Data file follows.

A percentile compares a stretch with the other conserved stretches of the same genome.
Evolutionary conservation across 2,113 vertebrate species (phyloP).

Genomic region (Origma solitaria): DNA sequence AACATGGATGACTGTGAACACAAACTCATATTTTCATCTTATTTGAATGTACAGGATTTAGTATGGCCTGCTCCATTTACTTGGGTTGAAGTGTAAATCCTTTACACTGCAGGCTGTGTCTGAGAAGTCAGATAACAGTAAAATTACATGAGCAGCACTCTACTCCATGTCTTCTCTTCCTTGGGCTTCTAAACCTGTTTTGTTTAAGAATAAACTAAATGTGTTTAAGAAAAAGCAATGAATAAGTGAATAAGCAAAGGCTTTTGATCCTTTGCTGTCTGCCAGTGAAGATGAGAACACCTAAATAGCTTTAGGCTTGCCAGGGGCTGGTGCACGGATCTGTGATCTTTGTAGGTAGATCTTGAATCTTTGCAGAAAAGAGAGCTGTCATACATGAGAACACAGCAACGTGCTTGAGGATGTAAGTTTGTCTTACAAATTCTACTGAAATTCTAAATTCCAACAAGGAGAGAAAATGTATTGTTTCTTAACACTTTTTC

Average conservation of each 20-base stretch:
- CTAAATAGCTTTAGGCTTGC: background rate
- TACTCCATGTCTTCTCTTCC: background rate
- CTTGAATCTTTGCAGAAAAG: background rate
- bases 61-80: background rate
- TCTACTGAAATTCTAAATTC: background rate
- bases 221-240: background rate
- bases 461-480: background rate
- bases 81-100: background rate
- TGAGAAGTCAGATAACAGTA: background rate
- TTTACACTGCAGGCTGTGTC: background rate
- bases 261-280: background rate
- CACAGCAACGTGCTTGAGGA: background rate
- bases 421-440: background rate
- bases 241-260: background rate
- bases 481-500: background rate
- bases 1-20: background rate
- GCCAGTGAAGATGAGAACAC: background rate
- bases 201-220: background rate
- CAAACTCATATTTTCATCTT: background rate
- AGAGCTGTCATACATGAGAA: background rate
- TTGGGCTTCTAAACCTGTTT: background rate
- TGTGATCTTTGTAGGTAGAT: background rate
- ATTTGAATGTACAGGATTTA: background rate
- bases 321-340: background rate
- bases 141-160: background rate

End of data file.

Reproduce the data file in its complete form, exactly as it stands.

A percentile compares a stretch with the other conserved stretches of the same genome.
Evolutionary conservation across 2,113 vertebrate species (phyloP).

Genomic region (Origma solitaria): DNA sequence AACATGGATGACTGTGAACACAAACTCATATTTTCATCTTATTTGAATGTACAGGATTTAGTATGGCCTGCTCCATTTACTTGGGTTGAAGTGTAAATCCTTTACACTGCAGGCTGTGTCTGAGAAGTCAGATAACAGTAAAATTACATGAGCAGCACTCTACTCCATGTCTTCTCTTCCTTGGGCTTCTAAACCTGTTTTGTTTAAGAATAAACTAAATGTGTTTAAGAAAAAGCAATGAATAAGTGAATAAGCAAAGGCTTTTGATCCTTTGCTGTCTGCCAGTGAAGATGAGAACACCTAAATAGCTTTAGGCTTGCCAGGGGCTGGTGCACGGATCTGTGATCTTTGTAGGTAGATCTTGAATCTTTGCAGAAAAGAGAGCTGTCATACATGAGAACACAGCAACGTGCTTGAGGATGTAAGTTTGTCTTACAAATTCTACTGAAATTCTAAATTCCAACAAGGAGAGAAAATGTATTGTTTCTTAACACTTTTTC

Average conservation of each 20-base stretch:
- CTAAATAGCTTTAGGCTTGC: background rate
- TACTCCATGTCTTCTCTTCC: background rate
- CTTGAATCTTTGCAGAAAAG: background rate
- bases 61-80: background rate
- TCTACTGAAATTCTAAATTC: background rate
- bases 221-240: background rate
- bases 461-480: background rate
- bases 81-100: background rate
- TGAGAAGTCAGATAACAGTA: background rate
- TTTACACTGCAGGCTGTGTC: background rate
- bases 261-280: background rate
- CACAGCAACGTGCTTGAGGA: background rate
- bases 421-440: background rate
- bases 241-260: background rate
- bases 481-500: background rate
- bases 1-20: background rate
- GCCAGTGAAGATGAGAACAC: background rate
- bases 201-220: background rate
- CAAACTCATATTTTCATCTT: background rate
- AGAGCTGTCATACATGAGAA: background rate
- TTGGGCTTCTAAACCTGTTT: background rate
- TGTGATCTTTGTAGGTAGAT: background rate
- ATTTGAATGTACAGGATTTA: background rate
- bases 321-340: background rate
- bases 141-160: background rate